The actual procedure depends, as you would expect, on which treatment is being provided. The most common procedure in general dental practice would be a surgical one providing access for deep cleaning and repositioning the gum to reduce pocket depth and make cleaning easier.
The area of the mouth to undergo surgery will be made numb. This may require a couple of injections depending on the site.
A flap will then be raised to expose the area in question i.e. your gum carefully cut with a scalpel and pushed back. Some cleaning and reshaping of the bony pocket will then be performed with the normal hand instruments or ultrasonic scaler and the flap sutured back into place.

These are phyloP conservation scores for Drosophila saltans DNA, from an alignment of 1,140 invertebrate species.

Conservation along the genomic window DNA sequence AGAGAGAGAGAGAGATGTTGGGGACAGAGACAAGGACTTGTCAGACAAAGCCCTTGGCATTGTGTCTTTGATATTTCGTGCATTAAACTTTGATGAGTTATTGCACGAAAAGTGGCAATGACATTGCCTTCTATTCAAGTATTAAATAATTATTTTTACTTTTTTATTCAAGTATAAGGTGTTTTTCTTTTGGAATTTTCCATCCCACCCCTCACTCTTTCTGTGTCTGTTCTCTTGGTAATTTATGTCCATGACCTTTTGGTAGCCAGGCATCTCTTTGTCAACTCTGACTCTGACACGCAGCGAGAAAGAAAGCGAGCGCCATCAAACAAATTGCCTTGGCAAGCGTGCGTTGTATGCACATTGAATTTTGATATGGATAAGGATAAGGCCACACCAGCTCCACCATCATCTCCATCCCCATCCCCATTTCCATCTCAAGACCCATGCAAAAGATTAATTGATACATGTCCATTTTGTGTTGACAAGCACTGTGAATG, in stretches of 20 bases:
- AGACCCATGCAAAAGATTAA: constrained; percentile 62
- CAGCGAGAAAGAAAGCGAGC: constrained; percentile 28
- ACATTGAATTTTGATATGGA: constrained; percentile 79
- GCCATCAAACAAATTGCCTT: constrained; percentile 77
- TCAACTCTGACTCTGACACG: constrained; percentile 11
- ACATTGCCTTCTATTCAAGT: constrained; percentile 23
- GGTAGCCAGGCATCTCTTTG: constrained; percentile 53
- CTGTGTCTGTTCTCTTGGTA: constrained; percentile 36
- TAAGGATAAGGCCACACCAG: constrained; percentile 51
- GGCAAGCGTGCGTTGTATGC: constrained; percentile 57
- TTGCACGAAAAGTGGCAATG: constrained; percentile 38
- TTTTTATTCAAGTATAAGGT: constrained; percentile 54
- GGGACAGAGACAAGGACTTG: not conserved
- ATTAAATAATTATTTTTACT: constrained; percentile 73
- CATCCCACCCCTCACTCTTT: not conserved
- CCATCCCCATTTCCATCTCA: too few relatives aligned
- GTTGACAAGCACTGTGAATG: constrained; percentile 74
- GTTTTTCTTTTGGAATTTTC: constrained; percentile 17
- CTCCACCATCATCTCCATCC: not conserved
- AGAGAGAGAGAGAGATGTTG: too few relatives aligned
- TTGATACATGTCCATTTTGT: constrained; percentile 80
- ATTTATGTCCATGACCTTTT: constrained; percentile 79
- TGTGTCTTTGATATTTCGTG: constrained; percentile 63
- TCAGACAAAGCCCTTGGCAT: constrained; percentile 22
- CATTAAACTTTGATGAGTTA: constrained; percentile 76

Treating posterior (back) teeth is always more difficult and some level of shrinkage of the gum always occurs. On occasions this causes the loss of a portion of the gum in-between the teeth, we call this the 'inter-dental papilla'. This maybe an aesthic problem for you to consider. It is however worth remembering that when this shrinkage causes a reduction in pocket depth, it represents a transition to a healthier mouth that you can keep clean more effectively. As your gum shrinks inter- dental brushes
will become very important in keeping these gaps clean.